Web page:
Defense Date

2012

Document Type

Thesis

Degree Name

Master of Urban & Regional Planning

Department

Urban and Regional Planning

First Advisor

Michela Zonta

Abstract

This thesis evaluates whether or not information data sharing is effectively used between federal, state, and local government agencies and non-governmental agencies in a metropolitan area during and immediately after a major natural disaster. Also, whether vulnerable populations were identified and considered during emergency management. The chosen study area is the City of Richmond, VA, and the disaster response is based on flooding episodes that occurred in the city over the last decade following hurricanes and tropical depressions. Questionnaires were administered to representatives of federal, state, and local agencies and NGOs. The questionnaires consisted of a Likert-style series of 10 questions and a group of more broadly based and open ended questions that were administered in person or by phone and included four questions designed to identify progress made since the last disaster. The self-administered Likert-style of questions consisted of identifying agency planning and operational activity, interaction with other agencies, means for data collection, use of FEMA’s Partnership Guides, and communication with the public. These questions were also designed to identify the agency activity in each of the four major areas of emergency management, namely mitigation, preparedness, response and recovery. In general there appears to be good lines of communication, co-operation, and interaction between agencies based on the concept that disaster management is a local issue and only involves the state and federal governments in cases of very severe disasters. Consistent with this was the fact that there was essentially no use of the FEMA Partnership Guide by state and local agencies. GIS capacity is generally good, as is data sharing via a number of methods, including regular meetings. A variety of methods are used to inform the general public, including reverse 911, radio, television and social networks although vulnerable populations may have difficult accessing some of these.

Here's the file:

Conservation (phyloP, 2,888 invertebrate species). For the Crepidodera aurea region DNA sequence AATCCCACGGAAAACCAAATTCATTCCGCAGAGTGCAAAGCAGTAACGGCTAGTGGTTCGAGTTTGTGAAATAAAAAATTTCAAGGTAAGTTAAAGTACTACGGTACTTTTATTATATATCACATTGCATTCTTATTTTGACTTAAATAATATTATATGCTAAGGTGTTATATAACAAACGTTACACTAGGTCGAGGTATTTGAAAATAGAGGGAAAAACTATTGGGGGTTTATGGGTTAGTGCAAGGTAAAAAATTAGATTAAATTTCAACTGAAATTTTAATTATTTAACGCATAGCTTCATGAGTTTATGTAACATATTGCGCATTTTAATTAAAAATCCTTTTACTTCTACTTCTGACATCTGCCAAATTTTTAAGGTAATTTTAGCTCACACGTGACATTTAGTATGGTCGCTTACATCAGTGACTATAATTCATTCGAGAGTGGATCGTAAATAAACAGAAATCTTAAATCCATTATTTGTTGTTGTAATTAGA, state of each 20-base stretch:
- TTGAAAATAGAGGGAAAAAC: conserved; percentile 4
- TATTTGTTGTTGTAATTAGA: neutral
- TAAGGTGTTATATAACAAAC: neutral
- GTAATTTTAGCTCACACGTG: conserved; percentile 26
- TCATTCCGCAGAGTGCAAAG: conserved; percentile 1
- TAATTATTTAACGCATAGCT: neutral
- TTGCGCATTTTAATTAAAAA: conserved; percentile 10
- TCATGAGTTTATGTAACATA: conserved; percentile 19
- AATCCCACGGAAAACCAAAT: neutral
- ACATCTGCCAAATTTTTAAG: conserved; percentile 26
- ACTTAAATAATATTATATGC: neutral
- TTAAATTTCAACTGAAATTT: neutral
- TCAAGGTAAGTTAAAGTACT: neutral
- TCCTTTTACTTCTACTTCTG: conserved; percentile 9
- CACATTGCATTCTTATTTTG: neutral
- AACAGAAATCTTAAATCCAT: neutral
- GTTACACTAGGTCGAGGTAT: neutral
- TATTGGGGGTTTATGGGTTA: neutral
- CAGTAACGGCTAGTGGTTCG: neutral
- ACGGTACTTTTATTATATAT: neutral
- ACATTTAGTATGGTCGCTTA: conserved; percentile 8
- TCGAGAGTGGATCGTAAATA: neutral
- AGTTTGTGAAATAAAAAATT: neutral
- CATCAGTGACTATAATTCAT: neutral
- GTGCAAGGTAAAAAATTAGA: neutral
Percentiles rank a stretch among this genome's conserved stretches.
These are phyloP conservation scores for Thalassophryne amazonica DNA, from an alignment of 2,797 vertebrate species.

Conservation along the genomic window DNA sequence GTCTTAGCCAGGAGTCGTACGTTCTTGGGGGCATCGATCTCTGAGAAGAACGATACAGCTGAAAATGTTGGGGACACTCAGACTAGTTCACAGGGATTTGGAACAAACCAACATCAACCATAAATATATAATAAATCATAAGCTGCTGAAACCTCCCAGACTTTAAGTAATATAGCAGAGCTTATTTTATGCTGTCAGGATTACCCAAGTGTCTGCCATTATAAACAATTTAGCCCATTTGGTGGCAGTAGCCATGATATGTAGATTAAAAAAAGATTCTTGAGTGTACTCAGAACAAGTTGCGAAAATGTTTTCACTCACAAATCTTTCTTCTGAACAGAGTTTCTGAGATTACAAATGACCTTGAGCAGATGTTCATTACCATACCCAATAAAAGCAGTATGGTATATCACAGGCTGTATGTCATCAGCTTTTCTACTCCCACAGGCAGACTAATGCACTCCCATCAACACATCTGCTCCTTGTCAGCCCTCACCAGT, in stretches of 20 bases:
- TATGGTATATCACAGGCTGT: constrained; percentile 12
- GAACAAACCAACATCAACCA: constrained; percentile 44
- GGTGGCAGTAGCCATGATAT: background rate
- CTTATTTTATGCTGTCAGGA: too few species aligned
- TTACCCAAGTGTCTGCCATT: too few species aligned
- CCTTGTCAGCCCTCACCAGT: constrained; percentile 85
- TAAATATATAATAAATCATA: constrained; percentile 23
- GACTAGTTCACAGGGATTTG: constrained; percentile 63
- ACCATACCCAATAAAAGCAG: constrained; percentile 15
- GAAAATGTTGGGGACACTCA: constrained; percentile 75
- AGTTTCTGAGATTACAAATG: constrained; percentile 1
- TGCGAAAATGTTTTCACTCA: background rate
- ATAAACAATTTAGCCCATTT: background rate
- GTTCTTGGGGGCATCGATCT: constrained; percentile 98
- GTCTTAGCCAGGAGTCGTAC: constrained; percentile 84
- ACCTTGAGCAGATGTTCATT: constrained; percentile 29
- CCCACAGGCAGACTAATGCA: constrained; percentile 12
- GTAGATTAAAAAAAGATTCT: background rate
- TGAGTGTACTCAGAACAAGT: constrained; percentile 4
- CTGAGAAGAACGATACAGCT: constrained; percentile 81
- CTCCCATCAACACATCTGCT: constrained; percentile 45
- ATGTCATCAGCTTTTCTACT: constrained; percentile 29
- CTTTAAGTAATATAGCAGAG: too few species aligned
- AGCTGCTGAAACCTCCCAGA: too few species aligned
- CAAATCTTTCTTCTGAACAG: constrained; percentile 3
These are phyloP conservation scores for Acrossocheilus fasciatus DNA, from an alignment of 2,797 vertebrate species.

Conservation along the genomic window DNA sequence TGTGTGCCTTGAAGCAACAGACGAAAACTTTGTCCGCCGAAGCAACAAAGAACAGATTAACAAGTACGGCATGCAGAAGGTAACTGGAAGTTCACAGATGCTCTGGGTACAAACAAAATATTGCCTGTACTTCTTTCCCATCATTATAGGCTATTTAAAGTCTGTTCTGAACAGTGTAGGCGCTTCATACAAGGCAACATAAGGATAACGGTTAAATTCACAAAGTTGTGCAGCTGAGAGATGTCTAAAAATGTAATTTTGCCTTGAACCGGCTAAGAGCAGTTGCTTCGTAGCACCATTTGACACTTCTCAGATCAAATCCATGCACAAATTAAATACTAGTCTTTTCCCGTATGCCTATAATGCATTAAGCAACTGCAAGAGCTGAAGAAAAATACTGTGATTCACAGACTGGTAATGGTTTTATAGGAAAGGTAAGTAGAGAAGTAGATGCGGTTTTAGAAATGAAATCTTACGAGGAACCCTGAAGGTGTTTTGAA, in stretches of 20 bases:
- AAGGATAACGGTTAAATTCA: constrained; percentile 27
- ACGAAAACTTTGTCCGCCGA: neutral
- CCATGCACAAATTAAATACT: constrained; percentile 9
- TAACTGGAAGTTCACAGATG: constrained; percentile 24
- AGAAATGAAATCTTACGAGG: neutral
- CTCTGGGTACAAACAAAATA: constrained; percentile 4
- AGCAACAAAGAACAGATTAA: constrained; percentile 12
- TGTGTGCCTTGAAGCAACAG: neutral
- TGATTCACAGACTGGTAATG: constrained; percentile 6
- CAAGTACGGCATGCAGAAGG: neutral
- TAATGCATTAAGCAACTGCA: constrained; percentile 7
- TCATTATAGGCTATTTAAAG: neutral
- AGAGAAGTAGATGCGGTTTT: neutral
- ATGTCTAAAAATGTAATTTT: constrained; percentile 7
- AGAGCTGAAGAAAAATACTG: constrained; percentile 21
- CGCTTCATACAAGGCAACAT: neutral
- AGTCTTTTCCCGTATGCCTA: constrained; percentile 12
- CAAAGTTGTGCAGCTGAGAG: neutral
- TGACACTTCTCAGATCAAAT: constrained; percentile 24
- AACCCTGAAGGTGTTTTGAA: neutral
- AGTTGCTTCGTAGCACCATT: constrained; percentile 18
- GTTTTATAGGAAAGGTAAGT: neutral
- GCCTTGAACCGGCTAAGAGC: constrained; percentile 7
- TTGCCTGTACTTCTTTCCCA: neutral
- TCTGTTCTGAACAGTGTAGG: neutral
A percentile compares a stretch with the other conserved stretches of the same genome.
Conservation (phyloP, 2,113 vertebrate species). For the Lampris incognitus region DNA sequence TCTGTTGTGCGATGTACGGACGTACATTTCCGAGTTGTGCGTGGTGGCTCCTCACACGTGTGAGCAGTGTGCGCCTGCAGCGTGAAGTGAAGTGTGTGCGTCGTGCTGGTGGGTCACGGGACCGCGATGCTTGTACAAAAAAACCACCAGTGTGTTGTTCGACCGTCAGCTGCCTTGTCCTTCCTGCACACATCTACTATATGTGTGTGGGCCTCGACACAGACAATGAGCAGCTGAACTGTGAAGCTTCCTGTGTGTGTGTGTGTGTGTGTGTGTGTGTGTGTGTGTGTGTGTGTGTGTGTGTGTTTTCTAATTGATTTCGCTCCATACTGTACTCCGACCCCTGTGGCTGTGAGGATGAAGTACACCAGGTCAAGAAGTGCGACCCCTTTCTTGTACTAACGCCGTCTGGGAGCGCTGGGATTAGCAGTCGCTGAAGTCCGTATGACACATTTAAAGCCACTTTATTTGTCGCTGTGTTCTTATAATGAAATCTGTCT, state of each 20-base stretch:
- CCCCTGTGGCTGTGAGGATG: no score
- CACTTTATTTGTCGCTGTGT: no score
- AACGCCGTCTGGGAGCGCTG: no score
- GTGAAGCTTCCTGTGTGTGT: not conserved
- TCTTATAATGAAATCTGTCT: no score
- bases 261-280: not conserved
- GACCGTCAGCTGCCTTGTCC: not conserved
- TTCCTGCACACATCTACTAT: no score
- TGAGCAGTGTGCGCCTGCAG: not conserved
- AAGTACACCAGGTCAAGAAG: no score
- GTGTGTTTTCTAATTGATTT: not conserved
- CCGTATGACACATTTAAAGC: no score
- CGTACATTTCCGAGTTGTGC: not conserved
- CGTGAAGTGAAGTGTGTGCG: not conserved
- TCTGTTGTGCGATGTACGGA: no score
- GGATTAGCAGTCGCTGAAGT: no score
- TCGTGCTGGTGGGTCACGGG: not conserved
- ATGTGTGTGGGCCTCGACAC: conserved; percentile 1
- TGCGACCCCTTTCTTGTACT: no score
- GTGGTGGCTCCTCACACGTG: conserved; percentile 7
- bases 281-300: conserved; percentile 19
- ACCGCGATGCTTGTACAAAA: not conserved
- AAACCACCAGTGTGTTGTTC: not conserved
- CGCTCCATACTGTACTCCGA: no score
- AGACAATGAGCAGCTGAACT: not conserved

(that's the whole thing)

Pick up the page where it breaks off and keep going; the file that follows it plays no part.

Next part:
Rights

© The Author

Is Part Of

VCU University Archives

Is Part Of

VCU Theses and Dissertations

Date of Submission

May 2012

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